Plaintiff next argues that the evidence shows that Social Security is a specialized area of the law requiring a great deal of study. However, the Supreme Court has stated that " [t]he novelty and complexity of the issues presumably were fully reflected in the number of billable hours recorded by counsel and thus do not warrant an upward adjustment...." Blum v. Stenson, 465 U.S. 886, 104 S. Ct. 1541, 1548-49, 79 L. Ed. 2d 891 (1984). We find this statement, made in the context of 42 U.S.C. § 1988, to be fully applicable to the EAJA.
Plaintiff further argues that the evidence shows that the customary hourly rates for attorneys, such as [hers], with fifteen years of experience handling Social Security cases from 1980 to 1984 range from $100 to $200. However, Congress has expressed clearly its intention that prevailing market rates are relevant only up to $75 per hour. Therefore, customary rates above $75 per hour cannot support a claim in excess of the statutory maximum rate. See Action on Smoking and Health v. C.A.B., 724 F.2d 211, 21617 (D.C. Cir. 1984) ("In enacting this fee limitation, Congress attempted to provide full market compensation for successful litigants while, at the same time, containing costs."); Hyatt v. Heckler, 586 F. Supp. 1154, 1158 (W.D.N.C. 1984), vacated on other grounds, 757 F.2d 1455 (4th Cir. 1985).
Plaintiff's final argument is that the evidence demonstrates that Social Security is one of the least attractive areas for trial lawyers. Although this evidence may be probative as to plaintiff's assertion that there are few available attorneys and is therefore relevant to plaintiff's first argument, we do not believe it provides an independent justification for an award of a higher hourly rate. See Hyatt v. Heckler, supra, 586 F. Supp. at 1158.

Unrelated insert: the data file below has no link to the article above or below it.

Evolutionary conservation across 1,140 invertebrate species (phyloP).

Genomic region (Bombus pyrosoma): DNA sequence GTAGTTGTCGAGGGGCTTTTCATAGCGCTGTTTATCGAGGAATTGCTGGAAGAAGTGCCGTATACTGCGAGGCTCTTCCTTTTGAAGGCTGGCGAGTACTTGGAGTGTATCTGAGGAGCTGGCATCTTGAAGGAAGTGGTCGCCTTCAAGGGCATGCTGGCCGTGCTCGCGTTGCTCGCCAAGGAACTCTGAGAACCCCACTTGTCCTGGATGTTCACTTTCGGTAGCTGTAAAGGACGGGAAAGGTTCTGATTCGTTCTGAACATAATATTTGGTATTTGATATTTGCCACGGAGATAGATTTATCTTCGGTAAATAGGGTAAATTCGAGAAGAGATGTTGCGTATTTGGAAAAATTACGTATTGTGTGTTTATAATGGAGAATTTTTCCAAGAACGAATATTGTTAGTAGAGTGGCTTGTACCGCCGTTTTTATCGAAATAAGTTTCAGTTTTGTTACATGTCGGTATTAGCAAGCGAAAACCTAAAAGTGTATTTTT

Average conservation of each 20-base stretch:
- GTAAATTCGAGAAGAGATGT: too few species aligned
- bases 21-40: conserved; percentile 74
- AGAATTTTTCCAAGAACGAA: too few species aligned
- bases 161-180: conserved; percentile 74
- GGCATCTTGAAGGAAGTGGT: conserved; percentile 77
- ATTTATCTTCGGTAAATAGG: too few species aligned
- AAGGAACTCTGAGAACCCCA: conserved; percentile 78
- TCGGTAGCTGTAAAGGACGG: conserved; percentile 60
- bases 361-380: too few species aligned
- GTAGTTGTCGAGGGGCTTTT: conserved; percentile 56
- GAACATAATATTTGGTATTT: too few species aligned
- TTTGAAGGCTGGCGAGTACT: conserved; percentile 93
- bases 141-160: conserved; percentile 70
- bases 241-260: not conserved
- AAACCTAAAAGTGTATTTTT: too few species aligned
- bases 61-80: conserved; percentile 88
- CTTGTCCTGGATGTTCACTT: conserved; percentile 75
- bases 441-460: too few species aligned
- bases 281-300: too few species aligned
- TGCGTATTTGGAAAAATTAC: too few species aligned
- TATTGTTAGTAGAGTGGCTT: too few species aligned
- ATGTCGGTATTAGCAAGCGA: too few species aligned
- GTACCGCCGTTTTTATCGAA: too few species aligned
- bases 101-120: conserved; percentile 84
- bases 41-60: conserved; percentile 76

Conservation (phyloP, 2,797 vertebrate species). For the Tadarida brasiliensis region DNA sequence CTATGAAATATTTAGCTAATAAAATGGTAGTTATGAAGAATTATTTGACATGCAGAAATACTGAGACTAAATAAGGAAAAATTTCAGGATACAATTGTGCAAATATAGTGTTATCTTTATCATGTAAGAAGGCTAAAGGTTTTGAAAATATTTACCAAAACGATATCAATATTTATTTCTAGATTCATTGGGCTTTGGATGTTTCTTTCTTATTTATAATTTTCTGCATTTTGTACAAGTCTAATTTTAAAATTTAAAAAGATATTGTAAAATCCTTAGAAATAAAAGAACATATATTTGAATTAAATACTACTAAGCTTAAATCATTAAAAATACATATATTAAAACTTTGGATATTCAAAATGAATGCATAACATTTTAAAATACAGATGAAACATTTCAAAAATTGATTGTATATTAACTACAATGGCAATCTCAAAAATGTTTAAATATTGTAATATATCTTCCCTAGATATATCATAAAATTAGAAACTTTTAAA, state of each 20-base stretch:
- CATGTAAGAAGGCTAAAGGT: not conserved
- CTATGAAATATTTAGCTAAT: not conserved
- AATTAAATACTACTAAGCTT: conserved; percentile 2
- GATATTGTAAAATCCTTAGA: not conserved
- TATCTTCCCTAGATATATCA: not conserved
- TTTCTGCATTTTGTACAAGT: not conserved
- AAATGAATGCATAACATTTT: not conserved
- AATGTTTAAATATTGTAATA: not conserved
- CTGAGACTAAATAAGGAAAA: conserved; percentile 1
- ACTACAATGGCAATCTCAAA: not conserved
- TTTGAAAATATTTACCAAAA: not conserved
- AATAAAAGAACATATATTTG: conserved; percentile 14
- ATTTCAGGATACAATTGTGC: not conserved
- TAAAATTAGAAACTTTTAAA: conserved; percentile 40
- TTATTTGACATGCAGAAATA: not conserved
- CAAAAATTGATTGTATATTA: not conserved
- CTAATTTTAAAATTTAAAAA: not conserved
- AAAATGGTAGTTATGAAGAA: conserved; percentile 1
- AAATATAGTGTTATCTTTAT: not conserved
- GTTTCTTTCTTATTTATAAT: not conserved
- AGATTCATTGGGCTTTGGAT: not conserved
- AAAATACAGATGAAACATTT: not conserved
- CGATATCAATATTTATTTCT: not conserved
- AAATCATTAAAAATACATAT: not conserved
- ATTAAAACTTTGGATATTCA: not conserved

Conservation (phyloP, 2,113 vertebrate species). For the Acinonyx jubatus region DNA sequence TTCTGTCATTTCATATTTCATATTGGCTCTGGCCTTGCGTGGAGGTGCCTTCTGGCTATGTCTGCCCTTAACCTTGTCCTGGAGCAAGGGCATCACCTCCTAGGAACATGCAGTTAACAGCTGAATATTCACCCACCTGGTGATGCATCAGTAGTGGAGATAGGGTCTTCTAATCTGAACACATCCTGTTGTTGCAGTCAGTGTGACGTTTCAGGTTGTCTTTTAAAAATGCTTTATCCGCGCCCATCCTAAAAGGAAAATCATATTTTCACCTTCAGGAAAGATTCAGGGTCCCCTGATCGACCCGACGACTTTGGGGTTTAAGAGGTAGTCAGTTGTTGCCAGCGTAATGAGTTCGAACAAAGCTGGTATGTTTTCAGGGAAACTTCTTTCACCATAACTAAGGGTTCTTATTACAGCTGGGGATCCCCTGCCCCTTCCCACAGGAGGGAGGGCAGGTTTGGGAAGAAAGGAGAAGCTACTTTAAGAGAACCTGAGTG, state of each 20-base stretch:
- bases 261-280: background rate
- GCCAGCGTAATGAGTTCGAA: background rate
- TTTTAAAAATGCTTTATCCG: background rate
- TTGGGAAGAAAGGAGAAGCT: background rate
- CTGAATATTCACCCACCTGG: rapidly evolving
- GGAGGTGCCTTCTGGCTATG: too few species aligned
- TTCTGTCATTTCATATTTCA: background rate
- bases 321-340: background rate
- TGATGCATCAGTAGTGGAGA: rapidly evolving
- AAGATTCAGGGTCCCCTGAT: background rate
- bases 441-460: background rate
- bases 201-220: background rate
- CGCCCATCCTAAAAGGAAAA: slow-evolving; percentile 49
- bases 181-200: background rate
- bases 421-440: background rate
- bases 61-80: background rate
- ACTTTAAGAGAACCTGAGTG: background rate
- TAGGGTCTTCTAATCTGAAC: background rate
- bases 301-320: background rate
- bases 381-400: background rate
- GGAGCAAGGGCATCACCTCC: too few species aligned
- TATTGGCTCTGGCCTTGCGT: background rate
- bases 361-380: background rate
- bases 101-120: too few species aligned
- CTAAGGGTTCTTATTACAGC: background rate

Plaintiff's second major assignment of error is that the district court erred in holding that sovereign immunity barred the assessment of post-judgment interest against the Secretary. The general rule is that the United States is not liable for interest unless it is expressly authorized by contract or statute. Bituminous Casualty Corp. v. Lynn, 503 F.2d 636, 643 (6th Cir. 1974). However, a "well defined" exception to this general rule exists when:
the United States embarks on a business venture with the power to "sue and be sued." In those cases it has been held that the United States has placed itself on an equal footing with private parties, including the usual incidents of suits.
Lynn, 503 F.2d at 643.